Miss Peregrine's Home for Peculiar Children (2016)
I'd have to say it has a good balance between fantasy and science fiction. If only the X-Men movies were as good.
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Robbie Parry
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Posted: 12 August 2017 at 4:48pm | IP Logged | 15 post reply

MANEATER (2015)

I thought man-eater had a hyphen! Oh well...

Plot: research facility in Alaska has injected a polar bear with wolf DNA. And made its strength increase. All part of some environmental initiative (I didn't understand). Bear escapes. Shortly after, a photographer arrives in Alaska with his models to do a winter-themed photo shoot. They stay at a lodge. You can guess what happens next. ;-)

The tropes are here - as are the stereotypes. Horror wouldn't be horror without narcissistic characters or the experienced hunter. There's also a dippy woman or two.

It's fairly entertaining. The special effects are inconsistent. Sometimes you see what I *think* are model shots that work effectively; at other times, we are seeing something akin to Paint on Windows 95. But the film does wisely show us the bear only a few times. A shadow here or there among the trees is very effective.

I bought this for £1 in a bargain bin. For £1, I am not complaining. It's pretty good fun.
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Jason Scott
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Posted: 13 August 2017 at 11:52am | IP Logged | 16 post reply

BICENTENNIAL MAN (1999)

Like many others I too have found this a film of two halves. I'm probably really biased towards the first half because I originally read the book around the time I was watching the mini series Kane & Abel, and ended up imagining Sam Neil as EXACTLY the character he was later cast as in the film! Which is as bizarre a coincidence as I've ever encountered.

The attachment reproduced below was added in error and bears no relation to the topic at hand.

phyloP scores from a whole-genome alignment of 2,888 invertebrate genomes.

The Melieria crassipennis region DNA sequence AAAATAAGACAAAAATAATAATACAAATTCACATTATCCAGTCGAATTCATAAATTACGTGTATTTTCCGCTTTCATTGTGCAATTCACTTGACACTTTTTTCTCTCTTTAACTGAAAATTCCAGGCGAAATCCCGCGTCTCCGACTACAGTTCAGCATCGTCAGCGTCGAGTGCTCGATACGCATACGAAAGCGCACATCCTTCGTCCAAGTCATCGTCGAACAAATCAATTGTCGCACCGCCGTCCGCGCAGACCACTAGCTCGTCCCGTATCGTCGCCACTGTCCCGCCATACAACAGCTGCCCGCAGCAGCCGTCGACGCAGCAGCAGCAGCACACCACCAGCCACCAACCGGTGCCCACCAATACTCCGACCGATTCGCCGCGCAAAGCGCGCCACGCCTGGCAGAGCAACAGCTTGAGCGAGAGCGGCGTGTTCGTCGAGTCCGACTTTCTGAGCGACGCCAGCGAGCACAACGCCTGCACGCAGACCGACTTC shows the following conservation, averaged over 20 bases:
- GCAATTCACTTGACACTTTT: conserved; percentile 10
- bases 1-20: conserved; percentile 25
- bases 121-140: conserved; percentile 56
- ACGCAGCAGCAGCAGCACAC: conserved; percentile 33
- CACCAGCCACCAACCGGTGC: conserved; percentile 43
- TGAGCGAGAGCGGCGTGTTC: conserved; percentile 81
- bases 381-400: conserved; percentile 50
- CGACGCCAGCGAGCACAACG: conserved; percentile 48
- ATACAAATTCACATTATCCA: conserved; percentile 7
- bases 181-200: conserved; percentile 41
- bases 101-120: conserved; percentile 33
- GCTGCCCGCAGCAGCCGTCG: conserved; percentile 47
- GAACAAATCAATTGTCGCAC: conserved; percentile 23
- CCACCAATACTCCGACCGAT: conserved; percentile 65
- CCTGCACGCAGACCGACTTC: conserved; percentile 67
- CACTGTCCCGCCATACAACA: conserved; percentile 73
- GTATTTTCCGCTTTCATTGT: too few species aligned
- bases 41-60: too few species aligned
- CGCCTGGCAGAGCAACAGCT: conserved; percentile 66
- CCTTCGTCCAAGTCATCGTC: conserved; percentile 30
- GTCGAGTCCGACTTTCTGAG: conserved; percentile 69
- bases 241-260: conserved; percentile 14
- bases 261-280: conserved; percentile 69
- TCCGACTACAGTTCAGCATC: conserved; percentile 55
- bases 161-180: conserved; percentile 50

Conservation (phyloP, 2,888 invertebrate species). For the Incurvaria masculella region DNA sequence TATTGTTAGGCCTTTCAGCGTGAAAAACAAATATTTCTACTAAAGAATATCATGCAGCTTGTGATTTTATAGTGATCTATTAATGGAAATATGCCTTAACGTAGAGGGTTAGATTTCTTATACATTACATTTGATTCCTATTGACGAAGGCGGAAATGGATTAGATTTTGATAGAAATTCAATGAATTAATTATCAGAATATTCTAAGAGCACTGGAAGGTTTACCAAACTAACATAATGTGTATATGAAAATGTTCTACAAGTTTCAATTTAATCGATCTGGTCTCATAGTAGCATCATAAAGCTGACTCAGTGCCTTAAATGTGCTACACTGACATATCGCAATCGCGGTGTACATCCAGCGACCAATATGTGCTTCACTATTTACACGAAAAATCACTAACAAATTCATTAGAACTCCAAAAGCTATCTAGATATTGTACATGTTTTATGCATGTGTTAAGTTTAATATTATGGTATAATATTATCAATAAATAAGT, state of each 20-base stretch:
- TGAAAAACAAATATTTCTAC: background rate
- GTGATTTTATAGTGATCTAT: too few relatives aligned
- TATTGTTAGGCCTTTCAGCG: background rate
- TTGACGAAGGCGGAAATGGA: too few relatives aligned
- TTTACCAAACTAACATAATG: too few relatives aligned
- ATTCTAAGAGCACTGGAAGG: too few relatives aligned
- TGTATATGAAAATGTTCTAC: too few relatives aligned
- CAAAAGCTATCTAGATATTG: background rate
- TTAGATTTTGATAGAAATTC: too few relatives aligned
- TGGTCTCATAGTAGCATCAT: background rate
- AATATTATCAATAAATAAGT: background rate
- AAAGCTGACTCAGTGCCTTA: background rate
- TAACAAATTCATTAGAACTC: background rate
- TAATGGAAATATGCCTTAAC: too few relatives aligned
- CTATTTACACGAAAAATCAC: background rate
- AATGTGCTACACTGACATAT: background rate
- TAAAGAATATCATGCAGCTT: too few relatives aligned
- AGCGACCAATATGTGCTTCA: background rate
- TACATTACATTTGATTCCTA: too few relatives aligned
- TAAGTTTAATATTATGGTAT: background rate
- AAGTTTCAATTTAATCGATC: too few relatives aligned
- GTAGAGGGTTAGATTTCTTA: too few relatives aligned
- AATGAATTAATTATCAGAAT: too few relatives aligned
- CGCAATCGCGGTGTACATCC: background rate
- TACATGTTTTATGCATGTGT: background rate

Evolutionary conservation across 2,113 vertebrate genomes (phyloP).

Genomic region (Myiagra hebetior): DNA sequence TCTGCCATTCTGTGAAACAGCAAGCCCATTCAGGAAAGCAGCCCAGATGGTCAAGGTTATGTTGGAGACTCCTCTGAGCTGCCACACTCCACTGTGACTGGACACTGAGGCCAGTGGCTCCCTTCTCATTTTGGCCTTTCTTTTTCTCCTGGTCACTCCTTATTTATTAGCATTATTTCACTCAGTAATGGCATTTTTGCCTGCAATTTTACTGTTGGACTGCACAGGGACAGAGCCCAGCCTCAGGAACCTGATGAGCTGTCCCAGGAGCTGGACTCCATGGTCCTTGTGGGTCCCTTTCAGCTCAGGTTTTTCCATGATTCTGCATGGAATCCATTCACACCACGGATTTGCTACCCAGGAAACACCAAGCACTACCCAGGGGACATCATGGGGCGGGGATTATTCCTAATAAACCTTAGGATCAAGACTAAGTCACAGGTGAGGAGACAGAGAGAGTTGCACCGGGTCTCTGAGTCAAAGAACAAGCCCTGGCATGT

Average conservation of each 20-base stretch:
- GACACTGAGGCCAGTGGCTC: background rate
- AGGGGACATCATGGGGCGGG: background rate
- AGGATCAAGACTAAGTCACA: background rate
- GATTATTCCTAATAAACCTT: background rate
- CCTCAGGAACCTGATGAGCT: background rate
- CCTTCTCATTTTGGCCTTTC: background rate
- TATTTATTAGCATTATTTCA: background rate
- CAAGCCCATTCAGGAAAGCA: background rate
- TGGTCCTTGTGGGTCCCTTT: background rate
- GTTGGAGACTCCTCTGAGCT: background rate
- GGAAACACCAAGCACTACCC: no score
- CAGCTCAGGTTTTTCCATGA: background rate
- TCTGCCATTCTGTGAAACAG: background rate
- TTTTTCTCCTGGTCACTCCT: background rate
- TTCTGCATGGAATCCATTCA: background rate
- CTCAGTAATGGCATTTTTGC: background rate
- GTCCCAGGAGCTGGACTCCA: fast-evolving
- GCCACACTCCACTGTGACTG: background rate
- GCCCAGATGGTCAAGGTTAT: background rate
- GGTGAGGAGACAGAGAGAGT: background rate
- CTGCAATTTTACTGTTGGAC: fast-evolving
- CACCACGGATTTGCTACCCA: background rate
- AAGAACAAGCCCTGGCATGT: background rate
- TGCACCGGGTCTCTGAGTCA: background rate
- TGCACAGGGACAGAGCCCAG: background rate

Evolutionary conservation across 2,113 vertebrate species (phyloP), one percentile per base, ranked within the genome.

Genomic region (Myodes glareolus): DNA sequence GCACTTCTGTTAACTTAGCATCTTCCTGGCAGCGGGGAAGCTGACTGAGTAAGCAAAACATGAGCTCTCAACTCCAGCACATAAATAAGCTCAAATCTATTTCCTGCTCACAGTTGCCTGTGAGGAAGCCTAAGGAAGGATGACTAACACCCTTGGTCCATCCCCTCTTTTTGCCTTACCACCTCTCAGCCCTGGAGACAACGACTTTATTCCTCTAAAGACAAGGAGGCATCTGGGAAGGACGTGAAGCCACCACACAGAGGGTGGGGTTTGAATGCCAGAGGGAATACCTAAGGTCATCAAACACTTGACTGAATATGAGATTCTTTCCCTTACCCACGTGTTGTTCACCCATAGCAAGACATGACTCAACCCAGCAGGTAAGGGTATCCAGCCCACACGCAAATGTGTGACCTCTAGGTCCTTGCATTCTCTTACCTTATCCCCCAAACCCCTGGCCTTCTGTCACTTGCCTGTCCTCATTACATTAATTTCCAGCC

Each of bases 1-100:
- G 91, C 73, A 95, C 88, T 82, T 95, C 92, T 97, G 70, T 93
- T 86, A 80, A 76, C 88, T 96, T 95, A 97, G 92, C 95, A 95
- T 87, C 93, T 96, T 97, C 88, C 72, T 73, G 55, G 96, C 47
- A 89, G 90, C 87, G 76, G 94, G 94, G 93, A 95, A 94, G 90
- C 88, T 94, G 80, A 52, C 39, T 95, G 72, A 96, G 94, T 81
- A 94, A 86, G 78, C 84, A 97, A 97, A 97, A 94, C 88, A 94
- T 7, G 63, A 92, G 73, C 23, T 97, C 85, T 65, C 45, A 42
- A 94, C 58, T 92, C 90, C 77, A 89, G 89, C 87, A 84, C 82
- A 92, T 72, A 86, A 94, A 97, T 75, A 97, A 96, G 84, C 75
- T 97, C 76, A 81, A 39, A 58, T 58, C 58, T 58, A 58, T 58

My main points of contention with the adaption is that in the novella, if I remember correctly, Andrew is repulsed by the fact that Little Miss's grand daughter looks just like her. Thus he certainly doesn't strike up a romantic relationship with her.
Then on his death bed, he is trying to have his last thought be that he has been declared a man. But instead his last thought is of the real Little Miss.

I feel like the film missed the point that it is these little less than perfect moments for Andrew that actually make him human.

A shame because there was a lot to admire in the rest of the film. But those differences ruined it as an adaption for me. Maybe it plays better for folks that didn't read the original story?


Edited by Jason Scott on 13 August 2017 at 11:53am
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Shaun Barry
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Posted: 13 August 2017 at 6:09pm | IP Logged | 17 post reply


SUPERBAD (2007) - "Unrated Extended Edition"

The '70s soundtrack & visual aesthetic, in a modern setting, is an odd choice, and it's certainly one of the most foul-mouthed and raunchy major studio comedies I've ever seen...

...but it's also gut-bustingly funny, and probably a Top 10 comedy favorite of mine, from the '00s.

(Over the last few days, I needed the laughs.)





Edited by Shaun Barry on 13 August 2017 at 6:30pm
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Pete York
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Posted: 13 August 2017 at 10:39pm | IP Logged | 18 post reply

UNFAITHFULLY YOURS (1948) D: Preston Sturges

One of the more audacious efforts of the studio era. I guess the audience just wasn't ready for a dark comedy about a world-famous conductor (Rex Harrison, immense) who, during a concert, fantasizes about killing his wife (Linda Darnell) for her alleged infidelity. Masterpiece!

TENGOKU TO JIGOKU / HIGH AND LOW (1963) D: Akira Kurosawa